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John Newsinger

Two Nations: A Reply to Brian Trench

(December 1971)

The following is from the International Socialism, Internal Bulletin, December 1971.
Transcribed by Ted Crawford, September 2012.
Marked up by Einde O’ Callaghan for the Encyclopaedia of Trotskyism On-Line (ETOL).

Comrade Trench appears to reject the ‘Two Nations’ theory on two main grounds, firstly that it is historically unfounded and secondly that the political conclusions that must inevitably be drawn from it are reactionary, even counter-revolutionary. Perhaps the best starting point for considering his objections is to restate one contemporary reality that he appears to have overlooked: at the present time the Protestant population of Northern Ireland is wholly against inclusion in a united Ireland. This has been the case for many years. The Protestants consider themselves to be British. They have a national consciousness which is different from and at the present time antagonistic to that of the Catholics. How has this come about?

Origins of Protestant Nationalism

The national consciousness of the Protestants has its origins in the uneven development of the Irish economy, The Protestants in the North were always a separate community but whereas in the last decades of the eighteenth century they spearheaded opposition to British rule, in the nineteenth century they became fanatical loyalists. The transformation was brought about by one overriding factor: the economy of the northeast industrialised as an integral part of the British economy and the Protestant bourgeoisie was successfully integrated into the British Establishment. The Protestant bourgeoisie carried out the historical tasks of the capitalist class in the northeast of Ireland, they hammered the working class into shape. In these circumstances it was inevitable that the Protestant working class should at its birth be ideologically subordinate to the Protestant ruling class, that it should possess the same national consciousness as the Protestant bourgeoisie developed. This may well have been unfortunate from the point of view of the republican struggle, but it is a fact, and as Marxists we have to deal with the facts and not with the wishful thinking of romantic republicanism.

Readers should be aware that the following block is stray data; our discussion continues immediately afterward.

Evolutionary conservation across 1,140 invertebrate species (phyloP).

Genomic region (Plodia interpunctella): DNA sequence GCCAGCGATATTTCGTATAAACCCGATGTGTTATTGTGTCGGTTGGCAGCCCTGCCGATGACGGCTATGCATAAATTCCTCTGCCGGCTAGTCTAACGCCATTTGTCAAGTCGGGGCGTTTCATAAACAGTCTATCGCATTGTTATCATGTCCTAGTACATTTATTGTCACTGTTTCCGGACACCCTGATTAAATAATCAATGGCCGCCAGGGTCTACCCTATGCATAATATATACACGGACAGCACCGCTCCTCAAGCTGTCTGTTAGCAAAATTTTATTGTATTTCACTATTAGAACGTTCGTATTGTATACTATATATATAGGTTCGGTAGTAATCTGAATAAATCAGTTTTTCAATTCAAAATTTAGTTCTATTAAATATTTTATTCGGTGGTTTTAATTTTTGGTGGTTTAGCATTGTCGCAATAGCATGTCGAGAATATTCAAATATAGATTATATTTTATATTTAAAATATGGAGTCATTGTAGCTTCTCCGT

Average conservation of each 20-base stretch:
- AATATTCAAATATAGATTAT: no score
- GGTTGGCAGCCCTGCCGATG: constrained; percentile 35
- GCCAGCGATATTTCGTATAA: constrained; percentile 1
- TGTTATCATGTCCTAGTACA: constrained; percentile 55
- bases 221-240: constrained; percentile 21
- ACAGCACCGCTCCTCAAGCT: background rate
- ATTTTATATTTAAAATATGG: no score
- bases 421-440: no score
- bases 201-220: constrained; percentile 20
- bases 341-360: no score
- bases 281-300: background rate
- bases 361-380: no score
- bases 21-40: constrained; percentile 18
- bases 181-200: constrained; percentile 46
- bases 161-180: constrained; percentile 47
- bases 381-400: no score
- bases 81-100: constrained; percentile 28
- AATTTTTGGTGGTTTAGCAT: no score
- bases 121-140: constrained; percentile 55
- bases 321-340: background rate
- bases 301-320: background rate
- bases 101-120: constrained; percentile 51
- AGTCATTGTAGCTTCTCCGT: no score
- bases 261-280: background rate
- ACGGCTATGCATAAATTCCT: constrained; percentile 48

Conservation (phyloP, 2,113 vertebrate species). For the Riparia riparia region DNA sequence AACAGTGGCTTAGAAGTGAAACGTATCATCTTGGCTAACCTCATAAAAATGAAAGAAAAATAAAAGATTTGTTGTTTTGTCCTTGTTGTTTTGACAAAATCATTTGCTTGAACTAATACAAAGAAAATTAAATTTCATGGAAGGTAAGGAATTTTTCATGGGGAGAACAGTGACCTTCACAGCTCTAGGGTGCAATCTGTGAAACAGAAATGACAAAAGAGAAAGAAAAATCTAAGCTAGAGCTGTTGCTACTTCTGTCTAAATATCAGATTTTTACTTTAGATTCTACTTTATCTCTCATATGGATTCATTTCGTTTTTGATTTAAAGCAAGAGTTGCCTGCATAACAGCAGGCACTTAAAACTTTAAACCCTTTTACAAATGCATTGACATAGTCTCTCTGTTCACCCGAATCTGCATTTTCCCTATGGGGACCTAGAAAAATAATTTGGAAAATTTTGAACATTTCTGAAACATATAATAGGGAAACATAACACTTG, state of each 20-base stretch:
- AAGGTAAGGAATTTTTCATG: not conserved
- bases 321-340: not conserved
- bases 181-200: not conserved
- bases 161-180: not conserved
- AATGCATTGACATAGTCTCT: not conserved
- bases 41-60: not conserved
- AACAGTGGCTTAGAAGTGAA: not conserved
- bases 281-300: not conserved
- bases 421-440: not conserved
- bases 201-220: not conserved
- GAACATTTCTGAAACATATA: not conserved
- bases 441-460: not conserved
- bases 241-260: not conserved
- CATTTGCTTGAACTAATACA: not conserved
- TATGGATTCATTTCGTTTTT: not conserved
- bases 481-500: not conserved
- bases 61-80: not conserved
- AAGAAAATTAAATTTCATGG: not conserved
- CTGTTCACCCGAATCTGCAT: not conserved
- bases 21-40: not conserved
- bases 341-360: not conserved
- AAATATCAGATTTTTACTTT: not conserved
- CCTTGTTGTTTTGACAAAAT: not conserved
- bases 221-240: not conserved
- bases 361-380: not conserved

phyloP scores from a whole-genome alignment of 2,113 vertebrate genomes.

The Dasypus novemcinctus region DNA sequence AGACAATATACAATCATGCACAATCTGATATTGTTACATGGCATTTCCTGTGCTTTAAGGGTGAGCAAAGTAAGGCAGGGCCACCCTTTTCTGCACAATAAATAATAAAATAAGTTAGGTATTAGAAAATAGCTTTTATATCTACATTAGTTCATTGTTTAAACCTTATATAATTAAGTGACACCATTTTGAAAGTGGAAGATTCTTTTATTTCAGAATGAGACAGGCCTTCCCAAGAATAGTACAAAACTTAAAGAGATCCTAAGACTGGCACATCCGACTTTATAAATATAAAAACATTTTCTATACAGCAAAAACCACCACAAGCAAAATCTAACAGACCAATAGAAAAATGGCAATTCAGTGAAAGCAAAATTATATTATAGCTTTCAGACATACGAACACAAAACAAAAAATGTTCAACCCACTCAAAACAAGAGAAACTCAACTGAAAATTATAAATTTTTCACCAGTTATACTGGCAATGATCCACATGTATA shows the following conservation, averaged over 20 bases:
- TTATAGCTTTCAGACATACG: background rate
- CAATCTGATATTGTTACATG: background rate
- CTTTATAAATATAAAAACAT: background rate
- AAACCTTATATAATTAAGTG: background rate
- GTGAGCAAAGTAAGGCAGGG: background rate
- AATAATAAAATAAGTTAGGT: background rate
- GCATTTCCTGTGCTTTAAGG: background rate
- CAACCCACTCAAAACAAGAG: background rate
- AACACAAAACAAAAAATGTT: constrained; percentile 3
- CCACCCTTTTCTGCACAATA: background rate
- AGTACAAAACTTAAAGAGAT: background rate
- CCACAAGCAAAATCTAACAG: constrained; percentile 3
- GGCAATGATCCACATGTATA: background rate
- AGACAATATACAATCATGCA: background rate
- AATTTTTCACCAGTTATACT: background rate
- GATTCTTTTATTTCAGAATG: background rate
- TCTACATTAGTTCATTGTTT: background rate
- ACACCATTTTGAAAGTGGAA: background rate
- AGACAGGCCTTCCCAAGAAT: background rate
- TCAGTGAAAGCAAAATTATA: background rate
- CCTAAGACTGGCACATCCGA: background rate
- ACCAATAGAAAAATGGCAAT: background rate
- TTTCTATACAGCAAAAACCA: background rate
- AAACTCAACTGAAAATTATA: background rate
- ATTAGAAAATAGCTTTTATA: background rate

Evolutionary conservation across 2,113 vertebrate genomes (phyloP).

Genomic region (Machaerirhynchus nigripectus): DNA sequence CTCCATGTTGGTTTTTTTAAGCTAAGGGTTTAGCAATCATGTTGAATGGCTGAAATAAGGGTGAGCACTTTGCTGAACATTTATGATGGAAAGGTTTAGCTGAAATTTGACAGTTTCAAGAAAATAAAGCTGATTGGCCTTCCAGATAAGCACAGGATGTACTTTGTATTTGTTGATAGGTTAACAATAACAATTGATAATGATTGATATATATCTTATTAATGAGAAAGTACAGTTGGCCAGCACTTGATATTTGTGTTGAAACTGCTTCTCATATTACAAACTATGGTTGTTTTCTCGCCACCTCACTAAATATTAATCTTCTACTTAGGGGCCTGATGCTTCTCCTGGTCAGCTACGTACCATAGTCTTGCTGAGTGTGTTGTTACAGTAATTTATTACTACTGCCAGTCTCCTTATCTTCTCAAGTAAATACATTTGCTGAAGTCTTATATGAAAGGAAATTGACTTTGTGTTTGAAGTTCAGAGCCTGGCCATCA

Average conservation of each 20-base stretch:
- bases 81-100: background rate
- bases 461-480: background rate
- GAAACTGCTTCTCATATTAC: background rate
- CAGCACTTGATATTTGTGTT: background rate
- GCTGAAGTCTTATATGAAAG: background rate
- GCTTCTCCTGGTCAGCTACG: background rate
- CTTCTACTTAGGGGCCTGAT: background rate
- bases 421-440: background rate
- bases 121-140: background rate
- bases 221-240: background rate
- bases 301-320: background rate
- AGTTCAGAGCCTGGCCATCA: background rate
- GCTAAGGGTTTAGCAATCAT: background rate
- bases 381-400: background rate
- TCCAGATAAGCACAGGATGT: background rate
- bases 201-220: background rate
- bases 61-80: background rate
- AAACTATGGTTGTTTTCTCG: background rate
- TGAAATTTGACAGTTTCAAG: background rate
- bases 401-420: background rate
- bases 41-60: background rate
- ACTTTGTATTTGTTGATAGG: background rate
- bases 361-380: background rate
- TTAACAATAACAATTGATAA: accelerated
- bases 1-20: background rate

In his discussion of this question Comrade Trench reduces this Protestant national consciousness to nothing more than a demonstration of ‘their particular privileged position within the Irish nation’, although he does admit that this has ‘traits of a national consciousness’. This is just not adequate. The distinctive national consciousness of the Protestant working class cannot be simply reduced to their being bought off. The historical process is much more complex than this allows for. This is the sort of childishness that we expect from the IMG. Of course to be fair Comrade Trench does go some way towards appreciating this. He writes that ‘the explanation of this phenomenon involves considerable conceptual problems. I think it suggests the need to develop a concept of the relative autonomy of ideology and consciousness’. What exactly Comrade Trench is on about here is beyond me but it seems to be a complicated way of admitting that he doesn’t know.

On the Democratic Validity of Northern Ireland?

Comrade Trench then goes on to talk about the reactionary political conclusions that inevitably follow from this particular reading of Irish history. He asks ‘how does one challenge the chauvinism of workers in Britain by saying that the British Army has a right to be in Northern Ireland to defend that “democratically valid” state? This is where the two nations theory leads’. Now unfortunately for Comrade Trench nowhere in my contribution to the Internal Bulletin did I write that the British Army have a right to be in Northern Ireland and nowhere did I use the phrase ‘democratically valid’ which he quotes as if I had. What I actually wrote was that the Ulster Unionists had ‘seized control of as much territory as they thought they could hold regardless of the wishes of the local population. The two counties of Fermanagh and Tyrone, both of which had nationalist majorities were incorporated into the Ulster State against the express wishes of a majority of their population. This created a large Catholic minority within Ulster which could only be reconciled to its fate by violent repression and the maintenance of a police state’. Now such a statement of events would by implication seem to preclude any belief in the democratic validity of the Ulster State – but not to Comrade Trench. In fact to Comrade Trench this is ‘apologising for repression’! This is a downright slander. Discussion and debate between revolutionaries should take place in a manner that clarifies differences. Distortion and slander are a cheap way of scoring points, they can contribute nothing to our understanding of the situation on Northern Ireland.